Last month, as Alberta exploded with COVID-19 cases and global demand for oil collapsed, Premier Jason Kenney prioritized yet another political fight over petroleum infrastructure — this time suggesting that Michigan Gov. Gretchen Whitmer was “brain dead” because she’s concerned the 60-year-old Enbridge Line 5 pipeline might rupture and pollute the Great Lakes.
Unsurprisingly, a week after this on-air charm offensive, Whitmer launched a legal action to permanently mothball the pipeline.
This myopic focus on either fossil fuels or fighting (usually both) has become emblematic of Kenney’s career, and leaves Alberta rudderless at a time when a pandemic is ravaging the health-care system to the point that some hospitals are being forced to ration medical oxygen.
It wasn’t long ago that calls for new pipelines reached a piercing pitch in Alberta. In 2018, Prime Minister Justin Trudeau committed $12 billion in public money to the TMX pipeline and expansion. The cost is now pegged at $17 billion.
Kenney bet another $7.5 billion on the Keystone XL pipeline to the U.S. because he didn’t trust Trudeau. Alberta’s Wexiteers were front-page news, apparently believing that the best way to get pipelines built across other provinces was to become a separate country.
What a difference a year makes. A new report from the Canada Energy Regulator now projects that new pipeline capacity will exceed production by two million barrels per day. Another study concluded that the completion of the multibillion-dollar Trans Mountain expansion project will closely coincide with its obsolescence. Meanwhile some investors believe the bankruptcy of pipeline giant Enbridge, crushed by unserviceable debt and a collapsing business case, may be only a matter of time.
It is almost as if Kenney and his United Conservative Party only see their citizens in service of the oil sector.
Flirting with separatism is fair game if it undermines federal carbon pricing. Whipping public opinion into a frenzy around pipelines is a priority even as shifting global energy markets and, well, facts say that makes no sense.
And the dumbing down of discourse demanded by these tactics means the province has an information deficit at the very time that people need to be united by common cause and scientific truth.
Cynical investments in misinformation are sadly coming home to roost. After weeks of silence and ballooning COVID-19 cases, Kenney recently admitted the reason he won’t implement a mask mandate is for fear of alienating his anti-government political base. Polls show Albertans are twice as likely to be “cynical spreaders” of COVID-19 as people a few provinces away in Ontario. Cynical spreaders, the Angus Reid Institute said, gather in large groups, don’t wear masks and reject the idea they should change their behaviour based on expert guidance.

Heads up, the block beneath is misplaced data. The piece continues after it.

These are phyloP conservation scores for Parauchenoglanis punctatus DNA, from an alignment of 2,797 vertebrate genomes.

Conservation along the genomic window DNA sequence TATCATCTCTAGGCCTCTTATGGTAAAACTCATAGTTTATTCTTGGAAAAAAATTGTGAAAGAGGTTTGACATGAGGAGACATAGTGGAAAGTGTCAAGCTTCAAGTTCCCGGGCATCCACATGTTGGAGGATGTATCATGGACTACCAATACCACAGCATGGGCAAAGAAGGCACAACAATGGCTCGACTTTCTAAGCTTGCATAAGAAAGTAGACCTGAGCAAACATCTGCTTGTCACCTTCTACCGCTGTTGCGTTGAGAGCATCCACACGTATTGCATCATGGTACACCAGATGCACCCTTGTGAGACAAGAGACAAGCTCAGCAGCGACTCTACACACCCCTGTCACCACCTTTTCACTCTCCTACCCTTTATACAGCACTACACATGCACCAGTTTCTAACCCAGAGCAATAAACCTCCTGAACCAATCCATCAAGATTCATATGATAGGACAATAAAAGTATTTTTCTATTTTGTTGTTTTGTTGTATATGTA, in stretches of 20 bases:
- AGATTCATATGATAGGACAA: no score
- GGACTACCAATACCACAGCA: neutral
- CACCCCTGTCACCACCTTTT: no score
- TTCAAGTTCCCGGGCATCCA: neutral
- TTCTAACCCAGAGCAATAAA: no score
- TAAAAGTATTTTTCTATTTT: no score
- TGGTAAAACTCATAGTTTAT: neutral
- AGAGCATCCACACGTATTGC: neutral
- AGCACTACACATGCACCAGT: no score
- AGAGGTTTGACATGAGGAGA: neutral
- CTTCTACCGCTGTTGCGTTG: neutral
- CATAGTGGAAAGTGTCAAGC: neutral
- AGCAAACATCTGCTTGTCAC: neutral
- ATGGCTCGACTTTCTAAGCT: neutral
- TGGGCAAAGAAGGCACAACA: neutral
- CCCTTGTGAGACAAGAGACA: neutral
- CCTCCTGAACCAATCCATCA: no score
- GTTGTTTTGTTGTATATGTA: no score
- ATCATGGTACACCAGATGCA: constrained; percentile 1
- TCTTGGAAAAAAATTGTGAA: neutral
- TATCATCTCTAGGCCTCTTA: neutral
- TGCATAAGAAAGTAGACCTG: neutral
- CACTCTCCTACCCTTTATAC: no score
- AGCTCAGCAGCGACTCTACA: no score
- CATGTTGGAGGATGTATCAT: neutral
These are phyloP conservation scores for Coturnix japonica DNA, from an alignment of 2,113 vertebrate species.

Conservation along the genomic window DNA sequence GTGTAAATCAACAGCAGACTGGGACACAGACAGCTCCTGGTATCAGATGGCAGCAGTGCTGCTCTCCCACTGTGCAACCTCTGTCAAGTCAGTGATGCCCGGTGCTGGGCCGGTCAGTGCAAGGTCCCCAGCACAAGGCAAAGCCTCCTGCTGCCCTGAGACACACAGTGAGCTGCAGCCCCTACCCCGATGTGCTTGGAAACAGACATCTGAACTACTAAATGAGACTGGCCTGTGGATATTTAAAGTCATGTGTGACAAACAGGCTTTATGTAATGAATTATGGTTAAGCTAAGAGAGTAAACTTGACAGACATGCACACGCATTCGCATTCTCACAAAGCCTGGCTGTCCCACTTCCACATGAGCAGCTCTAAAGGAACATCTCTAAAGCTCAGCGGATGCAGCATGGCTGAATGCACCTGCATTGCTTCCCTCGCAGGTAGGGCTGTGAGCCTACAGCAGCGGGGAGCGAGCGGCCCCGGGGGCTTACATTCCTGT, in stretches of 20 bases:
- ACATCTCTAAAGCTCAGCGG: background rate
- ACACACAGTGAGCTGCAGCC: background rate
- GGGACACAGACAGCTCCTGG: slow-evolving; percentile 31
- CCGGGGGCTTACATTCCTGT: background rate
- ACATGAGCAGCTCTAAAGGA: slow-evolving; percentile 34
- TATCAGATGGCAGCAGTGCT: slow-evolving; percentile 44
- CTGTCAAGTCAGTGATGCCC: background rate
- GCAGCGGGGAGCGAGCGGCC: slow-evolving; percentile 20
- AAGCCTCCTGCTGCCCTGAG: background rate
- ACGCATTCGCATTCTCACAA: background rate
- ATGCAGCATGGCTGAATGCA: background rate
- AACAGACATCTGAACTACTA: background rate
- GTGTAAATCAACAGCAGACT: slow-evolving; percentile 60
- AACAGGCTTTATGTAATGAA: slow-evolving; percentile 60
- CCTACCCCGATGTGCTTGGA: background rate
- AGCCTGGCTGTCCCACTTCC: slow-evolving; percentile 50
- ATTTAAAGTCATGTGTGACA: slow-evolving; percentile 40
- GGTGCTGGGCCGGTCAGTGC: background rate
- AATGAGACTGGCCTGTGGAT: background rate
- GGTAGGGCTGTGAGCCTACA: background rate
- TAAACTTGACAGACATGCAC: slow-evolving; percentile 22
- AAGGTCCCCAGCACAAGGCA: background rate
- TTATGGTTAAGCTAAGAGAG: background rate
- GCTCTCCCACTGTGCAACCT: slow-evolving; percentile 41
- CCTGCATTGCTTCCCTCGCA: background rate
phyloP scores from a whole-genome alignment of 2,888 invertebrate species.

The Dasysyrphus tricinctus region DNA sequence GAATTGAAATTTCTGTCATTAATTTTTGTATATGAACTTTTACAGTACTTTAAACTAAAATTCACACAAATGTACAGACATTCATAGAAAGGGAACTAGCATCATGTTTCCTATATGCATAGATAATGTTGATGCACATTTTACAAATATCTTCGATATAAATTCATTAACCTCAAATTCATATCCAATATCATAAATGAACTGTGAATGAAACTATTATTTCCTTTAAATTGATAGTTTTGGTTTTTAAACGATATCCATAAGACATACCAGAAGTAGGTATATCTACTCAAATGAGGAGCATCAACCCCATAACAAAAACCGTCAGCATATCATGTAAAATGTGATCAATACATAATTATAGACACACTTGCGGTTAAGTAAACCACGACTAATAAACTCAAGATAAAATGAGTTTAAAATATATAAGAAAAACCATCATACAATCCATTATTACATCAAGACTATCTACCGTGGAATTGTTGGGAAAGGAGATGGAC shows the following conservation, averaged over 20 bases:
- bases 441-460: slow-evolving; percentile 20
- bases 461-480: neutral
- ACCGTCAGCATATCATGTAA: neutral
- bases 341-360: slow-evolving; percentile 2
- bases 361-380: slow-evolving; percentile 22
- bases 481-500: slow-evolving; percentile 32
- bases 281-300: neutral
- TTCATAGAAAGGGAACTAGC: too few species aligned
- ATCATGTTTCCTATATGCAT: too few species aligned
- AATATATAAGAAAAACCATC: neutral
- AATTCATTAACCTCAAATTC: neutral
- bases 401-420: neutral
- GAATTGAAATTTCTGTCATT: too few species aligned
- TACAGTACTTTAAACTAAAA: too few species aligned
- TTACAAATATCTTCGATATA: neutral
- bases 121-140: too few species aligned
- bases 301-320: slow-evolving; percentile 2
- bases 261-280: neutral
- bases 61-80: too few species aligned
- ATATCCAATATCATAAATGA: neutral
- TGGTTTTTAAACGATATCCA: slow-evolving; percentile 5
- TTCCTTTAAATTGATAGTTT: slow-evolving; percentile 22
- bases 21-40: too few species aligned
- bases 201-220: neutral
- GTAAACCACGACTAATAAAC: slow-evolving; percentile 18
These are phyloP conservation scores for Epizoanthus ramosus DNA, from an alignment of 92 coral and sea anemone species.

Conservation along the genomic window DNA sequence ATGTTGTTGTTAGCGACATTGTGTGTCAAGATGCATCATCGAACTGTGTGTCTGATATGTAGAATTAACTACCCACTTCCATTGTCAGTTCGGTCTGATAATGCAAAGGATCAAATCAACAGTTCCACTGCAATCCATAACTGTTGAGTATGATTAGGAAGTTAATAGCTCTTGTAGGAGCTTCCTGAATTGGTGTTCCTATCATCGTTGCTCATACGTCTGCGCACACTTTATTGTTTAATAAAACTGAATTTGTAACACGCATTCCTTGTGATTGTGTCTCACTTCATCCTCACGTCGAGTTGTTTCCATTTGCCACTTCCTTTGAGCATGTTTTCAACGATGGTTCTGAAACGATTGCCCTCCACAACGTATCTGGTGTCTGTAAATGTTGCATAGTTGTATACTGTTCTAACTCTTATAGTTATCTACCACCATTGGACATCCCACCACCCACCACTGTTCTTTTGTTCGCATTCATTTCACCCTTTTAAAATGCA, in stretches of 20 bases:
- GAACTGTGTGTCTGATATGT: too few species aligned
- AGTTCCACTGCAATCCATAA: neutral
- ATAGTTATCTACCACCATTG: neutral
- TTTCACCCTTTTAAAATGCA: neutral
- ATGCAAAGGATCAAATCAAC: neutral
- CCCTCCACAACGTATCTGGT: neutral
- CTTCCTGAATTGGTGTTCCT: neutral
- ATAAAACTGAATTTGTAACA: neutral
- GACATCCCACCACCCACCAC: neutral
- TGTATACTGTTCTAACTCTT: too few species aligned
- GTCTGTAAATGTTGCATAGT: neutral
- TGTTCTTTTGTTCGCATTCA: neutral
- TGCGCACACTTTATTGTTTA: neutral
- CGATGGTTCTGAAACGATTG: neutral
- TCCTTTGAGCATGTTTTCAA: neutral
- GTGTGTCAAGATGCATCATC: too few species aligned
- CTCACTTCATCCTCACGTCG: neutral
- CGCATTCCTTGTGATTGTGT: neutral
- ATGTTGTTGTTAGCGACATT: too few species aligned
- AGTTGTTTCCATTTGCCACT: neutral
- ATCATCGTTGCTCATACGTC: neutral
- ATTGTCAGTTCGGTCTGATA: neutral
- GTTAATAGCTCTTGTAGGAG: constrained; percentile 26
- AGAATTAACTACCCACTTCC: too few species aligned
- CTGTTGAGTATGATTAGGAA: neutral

Likewise, Conservative voters are twice as likely to avoid vaccination when one eventually becomes available. As evidenced across the border, politically inoculated ignorance during a pandemic is deadly.
Kenney’s approach to governing has been based on relentless conflict and confrontation to rile up its political base.
The government decided a pandemic was a good time to lay off 11,000 hospital support staff, and to tear up the compensation agreement with provincial doctors. Beleaguered nurses were accused by the UCP of padding their expenses. Now Kenney is accusing the South Asian community of being superspreaders, when over 80 per cent of recent Alberta cases are of unknown origin.
If the premier wants to confront a cohort dangerous to public health, how about the hundreds of anti-mask protesters over the weekend who thumbed their nose at provincial restrictions on gatherings of more than 10 people? Police apparently allowed the marches to proceed unimpeded and no tickets were issued. Likewise, there was no admonishment from a premier so well versed at dishing out public blame.
The reason for this special treatment is obvious. The bread and butter of the UCP is angry crowds, whether chanting “lock her up” or calling for Prime Minister Justin Trudeau to be tried for treason, or demanding billions in public money for now-unneeded pipelines. The ill-informed anger fostered by the UCP for political gain now undermines the ability to end the pandemic.
And for what? Given his plummeting popularity, Kenney’s inflammatory strategy is just burning his own credibility.
If Alberta is to navigate the pandemic, the province requires leadership that is the polar opposite to Kenney. Albertans need to be brought together in common cause, not divided by politics or vitriol. Sound science should take the lead, rather than political calculations from the premier’s office. Marginalized communities bearing the brunt of the pandemic should be assisted instead of targeted. Medical staff should be supported and celebrated rather than disparaged or fired.
Perhaps most challenging for the premier, he needs to confront ignorant elements within his own base — by tough enforcement if necessary — to ensure this deadly disease is taken seriously. Whether he is willing to risk the ire of the uninformed in order to save lives will define how he is remembered by history.
Alberta is far more than pipelines or the oil industry, especially at this critical moment. Can Kenney and his crew catch up?